Speaking of Perry and Getzlaf…
It won’t be easy for Anaheim to move either of these players if they believe they’re in position to compete for a Stanley Cup.
Last year the 8th seed went all the way so anyone should feel confident they can go on a run.
You’re not going to get the same value at the NHL draft. High priced free agents are unlikely to sign this close to free agency.
Take Back Money…
Right now you can look at teams like Washington, Florida, Columbus, and Winnipeg as defined sellers.
Winnipeg can probably still move a Ron Hainsey, Kyle Wellwood, or a Nik Antropov without really hurting their chances.
With teams allowed to take back a maximum of 50% of a player’s salary it will allow them to beat the cap. This is especially the case for bigger teams who have players signed to frontloaded deals.
A budget team may be more interested in a big contract if the frontloaded years have already been paid. This allows the team to take on the cap hit if they need help getting to the floor, but accept less in actual salary.
This 50% is a fixed rate on the balance remaining on the deal. This will also help those teams with tagging issues add a player at the deadline.
The Blues have a number of high profile free agents after this season. I’ve already reported Patrik Berglund and the team will likely wait until after the season to negotiate an extension.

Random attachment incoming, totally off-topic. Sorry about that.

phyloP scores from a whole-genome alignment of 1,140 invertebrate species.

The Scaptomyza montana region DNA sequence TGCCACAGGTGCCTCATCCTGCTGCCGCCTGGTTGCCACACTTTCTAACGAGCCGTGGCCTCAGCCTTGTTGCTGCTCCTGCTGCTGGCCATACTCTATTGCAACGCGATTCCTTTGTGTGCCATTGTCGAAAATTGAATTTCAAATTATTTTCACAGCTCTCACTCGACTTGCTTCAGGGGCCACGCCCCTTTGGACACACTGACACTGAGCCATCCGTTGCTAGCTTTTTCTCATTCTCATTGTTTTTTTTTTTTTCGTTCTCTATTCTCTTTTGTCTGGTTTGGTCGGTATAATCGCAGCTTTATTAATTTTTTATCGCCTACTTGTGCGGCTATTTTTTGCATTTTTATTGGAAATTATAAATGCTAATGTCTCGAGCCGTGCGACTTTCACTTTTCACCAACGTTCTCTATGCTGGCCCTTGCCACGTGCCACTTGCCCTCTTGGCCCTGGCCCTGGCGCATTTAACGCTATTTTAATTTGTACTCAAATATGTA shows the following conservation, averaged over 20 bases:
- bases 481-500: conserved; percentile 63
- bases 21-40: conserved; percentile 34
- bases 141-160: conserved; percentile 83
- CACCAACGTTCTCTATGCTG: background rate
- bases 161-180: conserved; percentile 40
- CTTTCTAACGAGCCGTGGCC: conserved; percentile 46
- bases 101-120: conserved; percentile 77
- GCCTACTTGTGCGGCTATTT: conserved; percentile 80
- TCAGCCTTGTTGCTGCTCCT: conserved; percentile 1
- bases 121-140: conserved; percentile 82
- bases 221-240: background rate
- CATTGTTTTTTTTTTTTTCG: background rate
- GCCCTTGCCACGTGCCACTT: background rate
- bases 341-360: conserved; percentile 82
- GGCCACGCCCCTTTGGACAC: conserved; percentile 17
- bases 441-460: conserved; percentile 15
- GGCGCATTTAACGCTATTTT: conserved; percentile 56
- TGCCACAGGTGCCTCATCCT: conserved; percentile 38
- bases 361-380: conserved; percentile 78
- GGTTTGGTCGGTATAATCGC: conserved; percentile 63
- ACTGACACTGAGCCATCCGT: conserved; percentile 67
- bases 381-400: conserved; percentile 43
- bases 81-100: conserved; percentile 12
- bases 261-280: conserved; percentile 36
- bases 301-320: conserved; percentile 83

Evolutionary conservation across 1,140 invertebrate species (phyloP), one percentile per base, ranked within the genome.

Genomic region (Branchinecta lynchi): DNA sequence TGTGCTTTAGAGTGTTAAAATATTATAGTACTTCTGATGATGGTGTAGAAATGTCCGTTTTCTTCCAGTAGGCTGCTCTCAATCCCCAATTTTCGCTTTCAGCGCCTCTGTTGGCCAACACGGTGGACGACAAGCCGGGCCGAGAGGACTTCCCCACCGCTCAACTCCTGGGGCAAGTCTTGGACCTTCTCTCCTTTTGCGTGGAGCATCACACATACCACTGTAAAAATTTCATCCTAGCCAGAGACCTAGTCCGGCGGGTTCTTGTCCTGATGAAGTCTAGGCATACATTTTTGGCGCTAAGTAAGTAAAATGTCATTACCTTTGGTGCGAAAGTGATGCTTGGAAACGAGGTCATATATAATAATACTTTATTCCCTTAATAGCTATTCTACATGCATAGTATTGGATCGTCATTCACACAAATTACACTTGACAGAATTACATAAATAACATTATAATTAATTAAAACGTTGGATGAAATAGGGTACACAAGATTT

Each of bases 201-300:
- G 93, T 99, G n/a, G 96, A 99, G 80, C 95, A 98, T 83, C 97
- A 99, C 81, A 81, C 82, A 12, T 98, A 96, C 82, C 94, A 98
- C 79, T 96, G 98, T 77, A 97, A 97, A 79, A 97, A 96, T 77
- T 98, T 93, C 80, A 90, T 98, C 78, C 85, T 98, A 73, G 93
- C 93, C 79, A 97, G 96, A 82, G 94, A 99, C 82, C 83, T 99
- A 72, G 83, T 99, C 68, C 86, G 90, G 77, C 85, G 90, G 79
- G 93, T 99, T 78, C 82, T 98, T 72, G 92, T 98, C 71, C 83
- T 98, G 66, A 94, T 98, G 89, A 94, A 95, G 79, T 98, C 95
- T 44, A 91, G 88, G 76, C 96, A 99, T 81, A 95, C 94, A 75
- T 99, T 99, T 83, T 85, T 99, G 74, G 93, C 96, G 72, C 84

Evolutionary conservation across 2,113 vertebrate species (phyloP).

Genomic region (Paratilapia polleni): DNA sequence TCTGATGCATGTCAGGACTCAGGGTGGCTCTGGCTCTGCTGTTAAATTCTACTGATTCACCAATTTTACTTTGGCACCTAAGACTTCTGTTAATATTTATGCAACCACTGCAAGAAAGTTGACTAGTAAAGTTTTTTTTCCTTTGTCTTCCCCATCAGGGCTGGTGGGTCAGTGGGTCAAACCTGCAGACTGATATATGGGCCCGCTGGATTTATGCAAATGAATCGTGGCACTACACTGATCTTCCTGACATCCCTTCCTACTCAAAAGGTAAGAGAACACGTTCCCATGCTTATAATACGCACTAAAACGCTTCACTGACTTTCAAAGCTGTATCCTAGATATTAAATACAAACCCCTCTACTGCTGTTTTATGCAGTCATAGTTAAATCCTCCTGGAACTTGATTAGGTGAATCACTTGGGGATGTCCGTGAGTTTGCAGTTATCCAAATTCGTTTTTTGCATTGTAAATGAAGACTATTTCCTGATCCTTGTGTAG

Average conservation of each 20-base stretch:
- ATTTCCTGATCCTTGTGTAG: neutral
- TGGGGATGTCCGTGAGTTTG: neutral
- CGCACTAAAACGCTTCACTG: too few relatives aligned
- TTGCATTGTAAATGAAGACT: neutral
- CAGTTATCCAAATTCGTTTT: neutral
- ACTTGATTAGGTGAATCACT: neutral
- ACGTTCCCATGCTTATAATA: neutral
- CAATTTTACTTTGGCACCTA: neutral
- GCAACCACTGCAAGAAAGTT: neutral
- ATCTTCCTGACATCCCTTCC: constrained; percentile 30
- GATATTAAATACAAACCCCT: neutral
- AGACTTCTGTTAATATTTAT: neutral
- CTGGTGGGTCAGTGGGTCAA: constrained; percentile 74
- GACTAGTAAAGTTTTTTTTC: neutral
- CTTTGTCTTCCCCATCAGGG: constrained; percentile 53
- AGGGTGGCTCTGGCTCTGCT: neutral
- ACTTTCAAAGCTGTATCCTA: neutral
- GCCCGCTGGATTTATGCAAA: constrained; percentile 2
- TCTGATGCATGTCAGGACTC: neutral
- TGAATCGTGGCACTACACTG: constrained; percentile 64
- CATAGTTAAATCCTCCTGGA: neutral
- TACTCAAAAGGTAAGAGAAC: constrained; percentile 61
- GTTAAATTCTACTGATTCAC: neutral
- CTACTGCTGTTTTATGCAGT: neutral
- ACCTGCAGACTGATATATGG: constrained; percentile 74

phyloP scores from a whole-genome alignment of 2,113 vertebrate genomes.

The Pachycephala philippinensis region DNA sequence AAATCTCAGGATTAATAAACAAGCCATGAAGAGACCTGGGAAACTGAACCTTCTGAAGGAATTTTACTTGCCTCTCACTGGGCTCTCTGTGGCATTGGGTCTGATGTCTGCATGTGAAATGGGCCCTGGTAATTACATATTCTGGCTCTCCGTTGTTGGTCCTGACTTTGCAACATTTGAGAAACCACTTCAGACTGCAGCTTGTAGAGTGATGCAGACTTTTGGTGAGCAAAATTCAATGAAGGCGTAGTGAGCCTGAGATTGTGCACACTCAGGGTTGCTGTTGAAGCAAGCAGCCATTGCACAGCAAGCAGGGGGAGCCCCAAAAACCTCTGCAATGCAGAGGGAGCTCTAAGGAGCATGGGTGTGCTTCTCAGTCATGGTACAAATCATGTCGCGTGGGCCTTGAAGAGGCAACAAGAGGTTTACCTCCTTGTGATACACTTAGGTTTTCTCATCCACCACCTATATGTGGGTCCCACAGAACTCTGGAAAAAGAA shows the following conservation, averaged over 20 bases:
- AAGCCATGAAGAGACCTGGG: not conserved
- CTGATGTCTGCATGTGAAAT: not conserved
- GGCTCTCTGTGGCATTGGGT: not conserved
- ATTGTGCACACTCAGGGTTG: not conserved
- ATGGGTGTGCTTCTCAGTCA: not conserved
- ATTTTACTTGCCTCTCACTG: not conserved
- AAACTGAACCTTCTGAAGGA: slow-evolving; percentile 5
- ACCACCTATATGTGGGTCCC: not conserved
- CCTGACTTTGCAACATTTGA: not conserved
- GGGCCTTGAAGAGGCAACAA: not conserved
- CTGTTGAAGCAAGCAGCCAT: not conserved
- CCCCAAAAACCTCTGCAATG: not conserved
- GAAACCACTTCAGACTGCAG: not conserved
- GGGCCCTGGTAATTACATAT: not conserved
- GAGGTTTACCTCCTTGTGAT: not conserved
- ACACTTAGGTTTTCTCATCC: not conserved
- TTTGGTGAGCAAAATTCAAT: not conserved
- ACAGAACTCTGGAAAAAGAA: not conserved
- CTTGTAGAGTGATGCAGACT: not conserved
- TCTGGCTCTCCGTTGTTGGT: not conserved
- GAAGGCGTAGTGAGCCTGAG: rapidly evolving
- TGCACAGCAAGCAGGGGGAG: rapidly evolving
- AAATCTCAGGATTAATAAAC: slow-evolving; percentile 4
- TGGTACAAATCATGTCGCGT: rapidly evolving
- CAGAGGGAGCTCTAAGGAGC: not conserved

The same can probably be said for Alex Pietrangelo and Kevin Shattnekirk. The Blues also have Chris Stewart, Kris Russell, Andy McDonald, and Matt D’Agostini among others whose deals expire after this year. The Blues might open up some talks with one or two of these guys before the deadline to get an idea of what number it might take to get them re-signed. This would include guys like Stewart, McDonald and D’Agostini. This could impact whether or not the team decides to move them at the deadline. Then again, as I mentioned above with Anaheim, the Blues fully believe they have a chance to compete for a Cup and they’ll want to enter the playoffs fully loaded.
Whenever you have this many contracts expiring there’s always the danger of it becoming a distraction if the team elects to sign one or two of them during the season. You don’t want others looking around the dressing room asking “what about me?”
The best option might just be to wait until after the season and allow the players to focus on playing hockey.
Pronger Visits Blues...
Future Hall of Famer stopped by the Blues practice facility on Monday to help promote a charity he's involved with. Pronger is still dealing with concussion related symptoms and is unlikely to play this season. In the meantime he's living in St. Louis where's he and his wife Lauren are raising their three kids.
One can only hope the Blues eventually retire his jersey and put a statue of the big boy outside of the Scottrade Center next to the other Hall of Famers. He's the only player in Blues history to win the Norris and the Hart trophy in the same year. He's arguably the most dominating D-man of his era and spent the majority of his career in a Blues uniform.
More to come,